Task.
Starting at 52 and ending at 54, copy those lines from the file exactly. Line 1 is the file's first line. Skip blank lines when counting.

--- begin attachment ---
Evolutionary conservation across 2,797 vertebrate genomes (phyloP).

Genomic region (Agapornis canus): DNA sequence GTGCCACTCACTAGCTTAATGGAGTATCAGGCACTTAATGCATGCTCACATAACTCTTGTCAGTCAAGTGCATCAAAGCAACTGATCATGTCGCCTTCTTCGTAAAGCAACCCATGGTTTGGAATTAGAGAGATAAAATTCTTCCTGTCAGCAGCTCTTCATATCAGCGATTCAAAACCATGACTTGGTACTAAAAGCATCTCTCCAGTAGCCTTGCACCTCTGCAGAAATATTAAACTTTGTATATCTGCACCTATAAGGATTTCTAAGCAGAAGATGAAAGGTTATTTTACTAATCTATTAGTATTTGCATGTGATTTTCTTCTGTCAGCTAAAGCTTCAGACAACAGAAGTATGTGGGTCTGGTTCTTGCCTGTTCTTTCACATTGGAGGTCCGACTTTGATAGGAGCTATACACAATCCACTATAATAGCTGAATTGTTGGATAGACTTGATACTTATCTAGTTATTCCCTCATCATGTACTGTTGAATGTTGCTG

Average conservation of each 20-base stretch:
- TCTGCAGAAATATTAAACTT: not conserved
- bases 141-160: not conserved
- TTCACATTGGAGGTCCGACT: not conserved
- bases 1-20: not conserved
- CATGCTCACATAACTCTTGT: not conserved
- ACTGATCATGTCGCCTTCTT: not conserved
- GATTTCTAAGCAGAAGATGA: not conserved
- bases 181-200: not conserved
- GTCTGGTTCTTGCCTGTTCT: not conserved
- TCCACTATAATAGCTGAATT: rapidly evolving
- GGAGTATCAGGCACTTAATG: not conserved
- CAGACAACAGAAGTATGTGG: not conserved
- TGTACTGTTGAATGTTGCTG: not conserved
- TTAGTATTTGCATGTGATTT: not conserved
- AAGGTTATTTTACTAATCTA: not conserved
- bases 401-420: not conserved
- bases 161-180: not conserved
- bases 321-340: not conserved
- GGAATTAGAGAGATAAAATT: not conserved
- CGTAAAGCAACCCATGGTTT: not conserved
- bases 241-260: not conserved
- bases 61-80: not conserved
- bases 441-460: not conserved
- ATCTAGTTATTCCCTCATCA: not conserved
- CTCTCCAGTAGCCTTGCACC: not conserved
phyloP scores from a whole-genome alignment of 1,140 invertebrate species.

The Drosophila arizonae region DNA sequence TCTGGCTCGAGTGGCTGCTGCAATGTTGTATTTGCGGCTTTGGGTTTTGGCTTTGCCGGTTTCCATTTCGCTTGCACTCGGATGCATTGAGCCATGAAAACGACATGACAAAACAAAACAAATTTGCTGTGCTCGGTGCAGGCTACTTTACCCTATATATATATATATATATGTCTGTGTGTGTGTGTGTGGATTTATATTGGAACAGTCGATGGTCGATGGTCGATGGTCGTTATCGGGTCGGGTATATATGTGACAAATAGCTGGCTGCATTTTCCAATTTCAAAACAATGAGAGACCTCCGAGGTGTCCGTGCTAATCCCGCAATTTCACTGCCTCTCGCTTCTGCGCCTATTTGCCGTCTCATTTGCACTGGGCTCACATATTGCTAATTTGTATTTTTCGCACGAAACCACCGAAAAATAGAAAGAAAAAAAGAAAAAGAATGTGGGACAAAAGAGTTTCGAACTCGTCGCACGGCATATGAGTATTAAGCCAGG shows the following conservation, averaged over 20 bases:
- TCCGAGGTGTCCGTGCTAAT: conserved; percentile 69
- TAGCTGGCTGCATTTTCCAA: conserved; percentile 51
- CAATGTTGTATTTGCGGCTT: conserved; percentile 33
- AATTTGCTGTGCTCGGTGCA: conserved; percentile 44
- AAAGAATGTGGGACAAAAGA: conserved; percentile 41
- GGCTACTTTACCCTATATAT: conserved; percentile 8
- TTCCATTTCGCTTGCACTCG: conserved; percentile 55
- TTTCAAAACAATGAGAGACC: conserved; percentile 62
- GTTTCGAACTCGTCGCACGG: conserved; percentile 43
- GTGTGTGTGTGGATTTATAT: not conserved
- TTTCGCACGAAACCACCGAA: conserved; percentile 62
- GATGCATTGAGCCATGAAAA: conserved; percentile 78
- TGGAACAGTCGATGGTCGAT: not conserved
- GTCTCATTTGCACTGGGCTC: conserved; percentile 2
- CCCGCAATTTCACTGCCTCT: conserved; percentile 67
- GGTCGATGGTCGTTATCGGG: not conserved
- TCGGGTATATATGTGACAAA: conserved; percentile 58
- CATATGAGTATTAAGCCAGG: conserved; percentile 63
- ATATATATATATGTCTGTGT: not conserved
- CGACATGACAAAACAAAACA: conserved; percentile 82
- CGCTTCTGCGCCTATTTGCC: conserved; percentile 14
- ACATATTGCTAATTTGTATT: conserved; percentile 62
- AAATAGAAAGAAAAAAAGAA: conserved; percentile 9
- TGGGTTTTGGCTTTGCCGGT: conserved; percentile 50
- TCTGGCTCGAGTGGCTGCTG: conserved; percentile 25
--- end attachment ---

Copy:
- ACATATTGCTAATTTGTATT: conserved; percentile 62
- AAATAGAAAGAAAAAAAGAA: conserved; percentile 9
- TGGGTTTTGGCTTTGCCGGT: conserved; percentile 50